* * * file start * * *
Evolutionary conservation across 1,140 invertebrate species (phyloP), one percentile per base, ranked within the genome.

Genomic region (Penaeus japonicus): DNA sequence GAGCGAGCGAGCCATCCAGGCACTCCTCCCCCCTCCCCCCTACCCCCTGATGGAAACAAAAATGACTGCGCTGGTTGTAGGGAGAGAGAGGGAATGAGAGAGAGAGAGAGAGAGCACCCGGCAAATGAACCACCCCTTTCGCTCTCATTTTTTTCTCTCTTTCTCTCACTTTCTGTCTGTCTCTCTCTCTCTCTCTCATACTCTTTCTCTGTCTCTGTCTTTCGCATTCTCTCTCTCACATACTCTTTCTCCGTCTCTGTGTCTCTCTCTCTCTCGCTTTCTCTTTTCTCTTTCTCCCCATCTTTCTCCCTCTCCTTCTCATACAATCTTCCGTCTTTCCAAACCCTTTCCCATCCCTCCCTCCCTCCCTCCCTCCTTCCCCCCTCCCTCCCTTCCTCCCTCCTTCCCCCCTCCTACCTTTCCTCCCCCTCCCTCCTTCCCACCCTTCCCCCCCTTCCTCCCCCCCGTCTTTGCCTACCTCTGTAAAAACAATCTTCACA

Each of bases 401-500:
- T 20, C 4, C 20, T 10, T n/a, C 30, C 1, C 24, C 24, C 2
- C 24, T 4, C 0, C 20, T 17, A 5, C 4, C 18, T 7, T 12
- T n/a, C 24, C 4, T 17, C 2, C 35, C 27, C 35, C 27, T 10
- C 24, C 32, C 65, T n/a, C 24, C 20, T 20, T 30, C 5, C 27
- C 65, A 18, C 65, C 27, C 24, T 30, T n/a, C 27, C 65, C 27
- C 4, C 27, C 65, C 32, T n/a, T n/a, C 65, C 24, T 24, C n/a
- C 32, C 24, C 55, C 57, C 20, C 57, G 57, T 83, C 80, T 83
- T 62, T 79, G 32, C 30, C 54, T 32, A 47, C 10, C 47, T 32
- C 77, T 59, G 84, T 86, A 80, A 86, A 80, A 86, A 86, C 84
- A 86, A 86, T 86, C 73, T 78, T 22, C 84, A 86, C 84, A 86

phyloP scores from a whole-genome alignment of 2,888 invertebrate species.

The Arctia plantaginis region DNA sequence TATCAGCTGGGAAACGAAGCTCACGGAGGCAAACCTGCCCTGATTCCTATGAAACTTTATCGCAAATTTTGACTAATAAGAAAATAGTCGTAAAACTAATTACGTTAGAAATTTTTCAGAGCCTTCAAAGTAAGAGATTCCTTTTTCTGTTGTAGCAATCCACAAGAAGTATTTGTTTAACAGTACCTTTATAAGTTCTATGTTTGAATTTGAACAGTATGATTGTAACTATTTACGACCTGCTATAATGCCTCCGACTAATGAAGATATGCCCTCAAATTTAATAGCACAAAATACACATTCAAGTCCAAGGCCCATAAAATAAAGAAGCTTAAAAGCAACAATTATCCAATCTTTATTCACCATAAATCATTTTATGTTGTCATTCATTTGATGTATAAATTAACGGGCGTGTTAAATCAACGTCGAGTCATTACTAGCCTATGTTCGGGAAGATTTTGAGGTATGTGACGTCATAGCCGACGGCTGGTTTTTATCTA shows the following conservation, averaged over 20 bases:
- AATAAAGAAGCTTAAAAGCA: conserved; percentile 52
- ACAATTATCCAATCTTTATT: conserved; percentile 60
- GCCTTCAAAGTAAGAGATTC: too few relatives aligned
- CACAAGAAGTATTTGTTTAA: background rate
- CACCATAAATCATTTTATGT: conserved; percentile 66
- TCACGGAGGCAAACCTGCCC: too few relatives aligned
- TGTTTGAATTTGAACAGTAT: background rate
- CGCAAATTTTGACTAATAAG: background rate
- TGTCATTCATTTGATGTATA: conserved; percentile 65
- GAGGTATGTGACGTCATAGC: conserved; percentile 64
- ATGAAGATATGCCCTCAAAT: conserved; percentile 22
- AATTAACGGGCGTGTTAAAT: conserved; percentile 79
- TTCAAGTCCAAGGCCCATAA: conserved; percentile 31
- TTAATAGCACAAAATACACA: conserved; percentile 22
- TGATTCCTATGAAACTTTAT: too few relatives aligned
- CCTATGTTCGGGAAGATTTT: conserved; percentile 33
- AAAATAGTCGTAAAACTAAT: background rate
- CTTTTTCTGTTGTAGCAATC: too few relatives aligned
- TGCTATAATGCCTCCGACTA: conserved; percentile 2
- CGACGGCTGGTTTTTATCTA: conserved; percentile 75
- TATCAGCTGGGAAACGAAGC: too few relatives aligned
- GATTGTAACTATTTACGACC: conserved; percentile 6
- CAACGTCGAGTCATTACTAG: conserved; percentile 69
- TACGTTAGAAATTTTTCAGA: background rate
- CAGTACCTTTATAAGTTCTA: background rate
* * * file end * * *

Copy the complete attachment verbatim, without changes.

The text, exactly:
Evolutionary conservation across 1,140 invertebrate species (phyloP), one percentile per base, ranked within the genome.

Genomic region (Penaeus japonicus): DNA sequence GAGCGAGCGAGCCATCCAGGCACTCCTCCCCCCTCCCCCCTACCCCCTGATGGAAACAAAAATGACTGCGCTGGTTGTAGGGAGAGAGAGGGAATGAGAGAGAGAGAGAGAGAGCACCCGGCAAATGAACCACCCCTTTCGCTCTCATTTTTTTCTCTCTTTCTCTCACTTTCTGTCTGTCTCTCTCTCTCTCTCTCATACTCTTTCTCTGTCTCTGTCTTTCGCATTCTCTCTCTCACATACTCTTTCTCCGTCTCTGTGTCTCTCTCTCTCTCGCTTTCTCTTTTCTCTTTCTCCCCATCTTTCTCCCTCTCCTTCTCATACAATCTTCCGTCTTTCCAAACCCTTTCCCATCCCTCCCTCCCTCCCTCCCTCCTTCCCCCCTCCCTCCCTTCCTCCCTCCTTCCCCCCTCCTACCTTTCCTCCCCCTCCCTCCTTCCCACCCTTCCCCCCCTTCCTCCCCCCCGTCTTTGCCTACCTCTGTAAAAACAATCTTCACA

Each of bases 401-500:
- T 20, C 4, C 20, T 10, T n/a, C 30, C 1, C 24, C 24, C 2
- C 24, T 4, C 0, C 20, T 17, A 5, C 4, C 18, T 7, T 12
- T n/a, C 24, C 4, T 17, C 2, C 35, C 27, C 35, C 27, T 10
- C 24, C 32, C 65, T n/a, C 24, C 20, T 20, T 30, C 5, C 27
- C 65, A 18, C 65, C 27, C 24, T 30, T n/a, C 27, C 65, C 27
- C 4, C 27, C 65, C 32, T n/a, T n/a, C 65, C 24, T 24, C n/a
- C 32, C 24, C 55, C 57, C 20, C 57, G 57, T 83, C 80, T 83
- T 62, T 79, G 32, C 30, C 54, T 32, A 47, C 10, C 47, T 32
- C 77, T 59, G 84, T 86, A 80, A 86, A 80, A 86, A 86, C 84
- A 86, A 86, T 86, C 73, T 78, T 22, C 84, A 86, C 84, A 86

phyloP scores from a whole-genome alignment of 2,888 invertebrate species.

The Arctia plantaginis region DNA sequence TATCAGCTGGGAAACGAAGCTCACGGAGGCAAACCTGCCCTGATTCCTATGAAACTTTATCGCAAATTTTGACTAATAAGAAAATAGTCGTAAAACTAATTACGTTAGAAATTTTTCAGAGCCTTCAAAGTAAGAGATTCCTTTTTCTGTTGTAGCAATCCACAAGAAGTATTTGTTTAACAGTACCTTTATAAGTTCTATGTTTGAATTTGAACAGTATGATTGTAACTATTTACGACCTGCTATAATGCCTCCGACTAATGAAGATATGCCCTCAAATTTAATAGCACAAAATACACATTCAAGTCCAAGGCCCATAAAATAAAGAAGCTTAAAAGCAACAATTATCCAATCTTTATTCACCATAAATCATTTTATGTTGTCATTCATTTGATGTATAAATTAACGGGCGTGTTAAATCAACGTCGAGTCATTACTAGCCTATGTTCGGGAAGATTTTGAGGTATGTGACGTCATAGCCGACGGCTGGTTTTTATCTA shows the following conservation, averaged over 20 bases:
- AATAAAGAAGCTTAAAAGCA: conserved; percentile 52
- ACAATTATCCAATCTTTATT: conserved; percentile 60
- GCCTTCAAAGTAAGAGATTC: too few relatives aligned
- CACAAGAAGTATTTGTTTAA: background rate
- CACCATAAATCATTTTATGT: conserved; percentile 66
- TCACGGAGGCAAACCTGCCC: too few relatives aligned
- TGTTTGAATTTGAACAGTAT: background rate
- CGCAAATTTTGACTAATAAG: background rate
- TGTCATTCATTTGATGTATA: conserved; percentile 65
- GAGGTATGTGACGTCATAGC: conserved; percentile 64
- ATGAAGATATGCCCTCAAAT: conserved; percentile 22
- AATTAACGGGCGTGTTAAAT: conserved; percentile 79
- TTCAAGTCCAAGGCCCATAA: conserved; percentile 31
- TTAATAGCACAAAATACACA: conserved; percentile 22
- TGATTCCTATGAAACTTTAT: too few relatives aligned
- CCTATGTTCGGGAAGATTTT: conserved; percentile 33
- AAAATAGTCGTAAAACTAAT: background rate
- CTTTTTCTGTTGTAGCAATC: too few relatives aligned
- TGCTATAATGCCTCCGACTA: conserved; percentile 2
- CGACGGCTGGTTTTTATCTA: conserved; percentile 75
- TATCAGCTGGGAAACGAAGC: too few relatives aligned
- GATTGTAACTATTTACGACC: conserved; percentile 6
- CAACGTCGAGTCATTACTAG: conserved; percentile 69
- TACGTTAGAAATTTTTCAGA: background rate
- CAGTACCTTTATAAGTTCTA: background rate